My name is Sandi, and I am the mom of an addict. On August 27th, 2016, my son Scott lost his battle with addiction and overdosed alone in transitional housing following the successful completion of a 3 month dual diagnosis program in Calgary. His relapse occurred less than 24 hours after he was released. He was 28 years old and had been struggling for many years. I didn’t see it coming.
Since that time I have gone over every conversation, every action, every inaction, every interaction I had with him. Where did it all go wrong? What did I do right? What did he do right? What could we both have done differently? How could I have saved him? I was his mom. That was my job, my purpose, my mission. Where did I fail him? Regardless of what I did or didn’t do, or what he did or didn’t do, he died anyway. And not a day, an hour, a moment goes by that I don’t grieve for him, for all the things he will miss, all the things he will never experience.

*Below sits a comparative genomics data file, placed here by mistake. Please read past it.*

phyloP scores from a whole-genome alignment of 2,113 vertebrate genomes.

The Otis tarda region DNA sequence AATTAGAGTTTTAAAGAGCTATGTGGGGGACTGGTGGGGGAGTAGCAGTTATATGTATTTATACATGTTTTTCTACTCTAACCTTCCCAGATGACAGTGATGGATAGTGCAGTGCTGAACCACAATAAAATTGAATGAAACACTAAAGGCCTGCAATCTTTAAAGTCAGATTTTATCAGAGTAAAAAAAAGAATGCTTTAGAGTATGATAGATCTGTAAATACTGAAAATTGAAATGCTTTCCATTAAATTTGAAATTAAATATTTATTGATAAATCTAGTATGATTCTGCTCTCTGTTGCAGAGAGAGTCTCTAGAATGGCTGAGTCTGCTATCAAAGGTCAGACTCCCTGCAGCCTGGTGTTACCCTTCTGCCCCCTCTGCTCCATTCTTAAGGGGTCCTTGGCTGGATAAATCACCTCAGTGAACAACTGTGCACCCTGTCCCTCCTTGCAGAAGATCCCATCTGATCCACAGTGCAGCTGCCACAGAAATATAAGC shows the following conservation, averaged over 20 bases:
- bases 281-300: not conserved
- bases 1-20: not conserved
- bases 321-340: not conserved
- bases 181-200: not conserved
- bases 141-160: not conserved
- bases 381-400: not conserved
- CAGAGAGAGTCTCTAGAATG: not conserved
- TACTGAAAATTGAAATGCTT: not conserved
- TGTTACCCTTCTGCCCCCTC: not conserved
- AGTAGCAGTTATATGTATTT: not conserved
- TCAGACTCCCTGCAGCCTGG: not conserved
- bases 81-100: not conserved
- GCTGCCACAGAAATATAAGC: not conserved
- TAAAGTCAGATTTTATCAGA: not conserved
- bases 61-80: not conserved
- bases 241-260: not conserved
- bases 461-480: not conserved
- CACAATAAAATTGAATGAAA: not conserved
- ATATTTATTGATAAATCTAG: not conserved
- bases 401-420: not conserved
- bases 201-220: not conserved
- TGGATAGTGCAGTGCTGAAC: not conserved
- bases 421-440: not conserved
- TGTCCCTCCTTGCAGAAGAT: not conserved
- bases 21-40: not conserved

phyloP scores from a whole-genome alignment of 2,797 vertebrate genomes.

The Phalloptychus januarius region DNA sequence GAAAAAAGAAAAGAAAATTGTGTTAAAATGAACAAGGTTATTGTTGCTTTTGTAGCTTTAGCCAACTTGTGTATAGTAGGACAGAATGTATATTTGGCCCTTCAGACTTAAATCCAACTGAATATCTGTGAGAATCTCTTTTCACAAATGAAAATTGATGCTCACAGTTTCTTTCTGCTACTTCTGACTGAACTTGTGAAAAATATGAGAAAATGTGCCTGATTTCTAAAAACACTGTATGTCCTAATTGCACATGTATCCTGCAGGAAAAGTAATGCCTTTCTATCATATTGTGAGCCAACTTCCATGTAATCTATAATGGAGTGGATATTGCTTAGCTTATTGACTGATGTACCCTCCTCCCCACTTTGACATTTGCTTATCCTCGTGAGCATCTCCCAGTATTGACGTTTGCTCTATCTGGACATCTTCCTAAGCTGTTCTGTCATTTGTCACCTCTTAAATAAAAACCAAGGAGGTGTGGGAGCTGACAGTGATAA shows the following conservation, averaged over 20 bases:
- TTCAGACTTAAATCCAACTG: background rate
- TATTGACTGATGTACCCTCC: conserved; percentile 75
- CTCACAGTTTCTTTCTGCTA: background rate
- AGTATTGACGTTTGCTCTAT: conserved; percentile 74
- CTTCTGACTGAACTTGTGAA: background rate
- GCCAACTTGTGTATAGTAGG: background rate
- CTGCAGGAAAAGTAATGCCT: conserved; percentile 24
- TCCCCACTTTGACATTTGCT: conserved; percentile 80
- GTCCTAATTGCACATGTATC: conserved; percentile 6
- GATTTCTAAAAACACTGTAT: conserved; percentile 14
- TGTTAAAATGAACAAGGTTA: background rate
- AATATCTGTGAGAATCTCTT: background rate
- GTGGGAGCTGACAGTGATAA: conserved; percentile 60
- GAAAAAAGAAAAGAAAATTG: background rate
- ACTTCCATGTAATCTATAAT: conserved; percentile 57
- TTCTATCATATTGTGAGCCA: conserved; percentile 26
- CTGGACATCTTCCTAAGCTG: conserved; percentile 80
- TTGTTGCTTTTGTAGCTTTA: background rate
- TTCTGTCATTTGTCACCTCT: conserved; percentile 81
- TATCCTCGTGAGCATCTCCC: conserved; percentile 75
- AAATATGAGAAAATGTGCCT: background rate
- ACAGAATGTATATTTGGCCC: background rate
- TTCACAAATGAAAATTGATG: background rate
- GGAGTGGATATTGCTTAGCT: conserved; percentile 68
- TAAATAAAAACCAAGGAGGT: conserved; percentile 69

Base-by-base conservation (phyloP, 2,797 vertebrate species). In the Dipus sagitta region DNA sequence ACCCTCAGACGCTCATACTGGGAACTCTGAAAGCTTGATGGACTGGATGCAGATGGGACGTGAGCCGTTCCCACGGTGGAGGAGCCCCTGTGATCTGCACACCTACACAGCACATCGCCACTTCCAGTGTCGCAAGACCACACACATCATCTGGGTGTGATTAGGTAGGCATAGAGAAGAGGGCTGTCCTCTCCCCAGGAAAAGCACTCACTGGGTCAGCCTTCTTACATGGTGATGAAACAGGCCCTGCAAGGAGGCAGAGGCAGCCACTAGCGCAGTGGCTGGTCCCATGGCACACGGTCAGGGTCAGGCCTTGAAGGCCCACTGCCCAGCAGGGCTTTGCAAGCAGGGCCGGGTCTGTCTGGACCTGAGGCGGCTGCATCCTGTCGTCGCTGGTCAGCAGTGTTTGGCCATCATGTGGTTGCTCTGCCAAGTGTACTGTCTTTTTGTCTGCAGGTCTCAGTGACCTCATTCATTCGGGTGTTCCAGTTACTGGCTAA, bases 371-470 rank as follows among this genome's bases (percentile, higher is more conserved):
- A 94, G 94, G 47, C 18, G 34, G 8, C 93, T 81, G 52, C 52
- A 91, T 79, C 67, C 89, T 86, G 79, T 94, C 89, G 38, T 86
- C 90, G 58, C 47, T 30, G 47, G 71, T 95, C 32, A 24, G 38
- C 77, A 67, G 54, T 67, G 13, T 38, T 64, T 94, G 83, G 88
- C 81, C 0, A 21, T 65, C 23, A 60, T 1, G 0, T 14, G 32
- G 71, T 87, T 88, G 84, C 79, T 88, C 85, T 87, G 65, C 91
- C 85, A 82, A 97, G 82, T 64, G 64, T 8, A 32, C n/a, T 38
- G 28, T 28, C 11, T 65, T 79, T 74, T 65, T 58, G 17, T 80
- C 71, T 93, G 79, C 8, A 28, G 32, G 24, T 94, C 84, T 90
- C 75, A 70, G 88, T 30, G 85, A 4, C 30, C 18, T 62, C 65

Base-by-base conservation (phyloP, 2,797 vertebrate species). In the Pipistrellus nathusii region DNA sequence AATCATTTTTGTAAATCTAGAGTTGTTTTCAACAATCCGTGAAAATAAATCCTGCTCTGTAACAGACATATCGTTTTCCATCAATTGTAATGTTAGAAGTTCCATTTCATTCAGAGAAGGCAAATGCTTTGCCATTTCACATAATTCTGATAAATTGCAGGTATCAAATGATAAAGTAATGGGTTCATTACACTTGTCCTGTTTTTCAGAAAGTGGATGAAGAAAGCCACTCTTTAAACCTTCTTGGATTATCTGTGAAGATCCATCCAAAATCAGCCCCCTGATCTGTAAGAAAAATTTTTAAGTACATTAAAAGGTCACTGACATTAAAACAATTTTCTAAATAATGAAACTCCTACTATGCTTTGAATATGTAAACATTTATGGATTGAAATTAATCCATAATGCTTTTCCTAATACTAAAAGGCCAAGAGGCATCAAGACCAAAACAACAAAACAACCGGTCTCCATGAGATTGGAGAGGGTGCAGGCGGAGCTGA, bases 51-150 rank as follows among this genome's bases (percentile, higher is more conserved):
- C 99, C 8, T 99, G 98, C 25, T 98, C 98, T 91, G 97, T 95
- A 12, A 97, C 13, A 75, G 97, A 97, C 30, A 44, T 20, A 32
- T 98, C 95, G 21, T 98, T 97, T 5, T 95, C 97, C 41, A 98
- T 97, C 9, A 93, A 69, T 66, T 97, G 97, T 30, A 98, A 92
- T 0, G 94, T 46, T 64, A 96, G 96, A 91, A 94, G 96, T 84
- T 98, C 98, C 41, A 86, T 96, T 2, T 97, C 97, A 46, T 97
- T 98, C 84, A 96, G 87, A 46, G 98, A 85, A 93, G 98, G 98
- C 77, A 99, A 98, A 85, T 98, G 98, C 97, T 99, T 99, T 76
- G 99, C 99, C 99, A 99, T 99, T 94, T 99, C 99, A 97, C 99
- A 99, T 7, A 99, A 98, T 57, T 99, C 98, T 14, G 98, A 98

He went out west to Calgary to attend 1835, an abstinence based 12 step treatment facility. He remained in recovery for almost 21 months, and it was a beautiful, incredible time. Scott was always a wonderful son. He was never abusive to me, mean to me or said things to hurt me. I know how lucky I was and I would not trade that time for anything in the world. I hold it very close to my heart. His relapse was a shock, and I realized how little I actually knew or understood about addiction. The fact that he was even able to try again was nothing short of a miracle.